The World We See – Part 2: “What an Eye!”

Paul Cézanne’s eyes contained a subtle flaw. The late 19th century painter was famous for bridging Impressionism and the art movements that followed, but his eyes over the years had gradually changed shape, bending until they better resembled footballs than spheres. The change had no effect on objects nearby, but objects in the distance appeared... Continue Reading →

Embodied Prisons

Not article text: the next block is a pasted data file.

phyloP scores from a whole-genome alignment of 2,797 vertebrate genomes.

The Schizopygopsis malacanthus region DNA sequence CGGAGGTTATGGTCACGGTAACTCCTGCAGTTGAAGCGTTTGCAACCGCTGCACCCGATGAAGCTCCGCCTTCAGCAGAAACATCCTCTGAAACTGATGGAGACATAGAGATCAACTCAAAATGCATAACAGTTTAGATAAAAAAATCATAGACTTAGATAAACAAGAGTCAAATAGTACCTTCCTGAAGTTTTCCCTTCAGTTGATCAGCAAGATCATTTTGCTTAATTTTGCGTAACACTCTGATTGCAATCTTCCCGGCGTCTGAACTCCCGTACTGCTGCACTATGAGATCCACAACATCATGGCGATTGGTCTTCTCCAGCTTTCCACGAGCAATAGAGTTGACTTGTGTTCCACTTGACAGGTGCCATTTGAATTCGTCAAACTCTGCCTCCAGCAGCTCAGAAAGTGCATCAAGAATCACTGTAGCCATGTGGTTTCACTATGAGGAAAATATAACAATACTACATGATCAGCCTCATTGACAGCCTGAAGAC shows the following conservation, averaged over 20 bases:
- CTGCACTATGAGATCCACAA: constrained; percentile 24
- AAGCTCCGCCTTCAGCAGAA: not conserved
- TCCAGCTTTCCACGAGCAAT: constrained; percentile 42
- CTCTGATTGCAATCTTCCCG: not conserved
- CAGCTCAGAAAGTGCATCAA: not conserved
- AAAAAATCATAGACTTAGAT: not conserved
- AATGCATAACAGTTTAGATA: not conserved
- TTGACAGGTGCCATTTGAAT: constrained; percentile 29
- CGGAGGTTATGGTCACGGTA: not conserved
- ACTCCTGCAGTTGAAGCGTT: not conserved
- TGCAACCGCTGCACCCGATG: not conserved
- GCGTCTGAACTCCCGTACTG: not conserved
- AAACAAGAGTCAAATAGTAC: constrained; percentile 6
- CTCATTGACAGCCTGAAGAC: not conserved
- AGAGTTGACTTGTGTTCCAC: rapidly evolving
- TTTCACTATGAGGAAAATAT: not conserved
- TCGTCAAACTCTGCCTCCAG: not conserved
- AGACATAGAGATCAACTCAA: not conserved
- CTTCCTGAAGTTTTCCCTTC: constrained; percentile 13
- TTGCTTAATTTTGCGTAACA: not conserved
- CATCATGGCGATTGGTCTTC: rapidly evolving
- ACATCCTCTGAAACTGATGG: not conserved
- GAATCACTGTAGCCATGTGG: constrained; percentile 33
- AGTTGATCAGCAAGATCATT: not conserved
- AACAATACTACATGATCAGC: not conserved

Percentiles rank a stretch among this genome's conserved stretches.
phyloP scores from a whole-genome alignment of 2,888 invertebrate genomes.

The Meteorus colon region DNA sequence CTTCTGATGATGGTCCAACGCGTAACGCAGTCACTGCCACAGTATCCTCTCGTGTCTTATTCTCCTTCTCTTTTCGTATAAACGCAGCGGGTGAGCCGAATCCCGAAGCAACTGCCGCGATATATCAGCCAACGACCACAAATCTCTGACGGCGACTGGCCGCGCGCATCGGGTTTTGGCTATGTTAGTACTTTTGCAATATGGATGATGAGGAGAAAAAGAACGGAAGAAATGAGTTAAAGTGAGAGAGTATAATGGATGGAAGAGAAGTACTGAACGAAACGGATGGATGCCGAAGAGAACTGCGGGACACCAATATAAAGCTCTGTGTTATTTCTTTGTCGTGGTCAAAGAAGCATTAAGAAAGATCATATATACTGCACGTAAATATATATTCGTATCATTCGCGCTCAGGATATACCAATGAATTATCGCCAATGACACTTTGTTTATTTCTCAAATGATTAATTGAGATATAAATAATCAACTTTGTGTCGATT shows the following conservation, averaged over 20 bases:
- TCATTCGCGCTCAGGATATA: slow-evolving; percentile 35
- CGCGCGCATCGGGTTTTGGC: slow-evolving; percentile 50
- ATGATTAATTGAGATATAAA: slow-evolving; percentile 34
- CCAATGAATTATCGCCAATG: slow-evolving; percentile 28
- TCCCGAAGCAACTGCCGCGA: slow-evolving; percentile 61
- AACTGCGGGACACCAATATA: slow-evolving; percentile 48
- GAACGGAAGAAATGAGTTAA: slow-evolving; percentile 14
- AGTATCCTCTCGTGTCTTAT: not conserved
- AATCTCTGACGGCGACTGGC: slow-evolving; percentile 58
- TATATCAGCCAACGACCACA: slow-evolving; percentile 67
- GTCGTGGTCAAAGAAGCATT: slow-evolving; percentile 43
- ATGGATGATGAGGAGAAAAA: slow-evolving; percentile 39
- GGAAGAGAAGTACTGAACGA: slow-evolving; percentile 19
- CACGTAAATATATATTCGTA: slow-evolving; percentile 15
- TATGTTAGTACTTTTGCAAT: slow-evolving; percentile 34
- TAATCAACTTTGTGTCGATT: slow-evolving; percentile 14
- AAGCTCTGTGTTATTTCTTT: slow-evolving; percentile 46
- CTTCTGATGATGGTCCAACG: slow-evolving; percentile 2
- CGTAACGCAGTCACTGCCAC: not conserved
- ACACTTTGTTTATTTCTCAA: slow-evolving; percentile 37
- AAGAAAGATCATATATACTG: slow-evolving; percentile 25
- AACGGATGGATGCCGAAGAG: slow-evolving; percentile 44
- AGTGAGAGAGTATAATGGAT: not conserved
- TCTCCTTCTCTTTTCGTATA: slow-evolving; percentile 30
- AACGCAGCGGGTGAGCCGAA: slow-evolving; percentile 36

Sneha Mantri Little Dorrit is, above all, a novel about prisons.  In addition to the literal Marshalsea prison that is home for the Dorrit family in the first half of the novel, we are taken to the Circumlocution Office, a bureaucratic imprisonment of any sort of innovation, and the Clennam house, which Mrs. Clennam never... Continue Reading →

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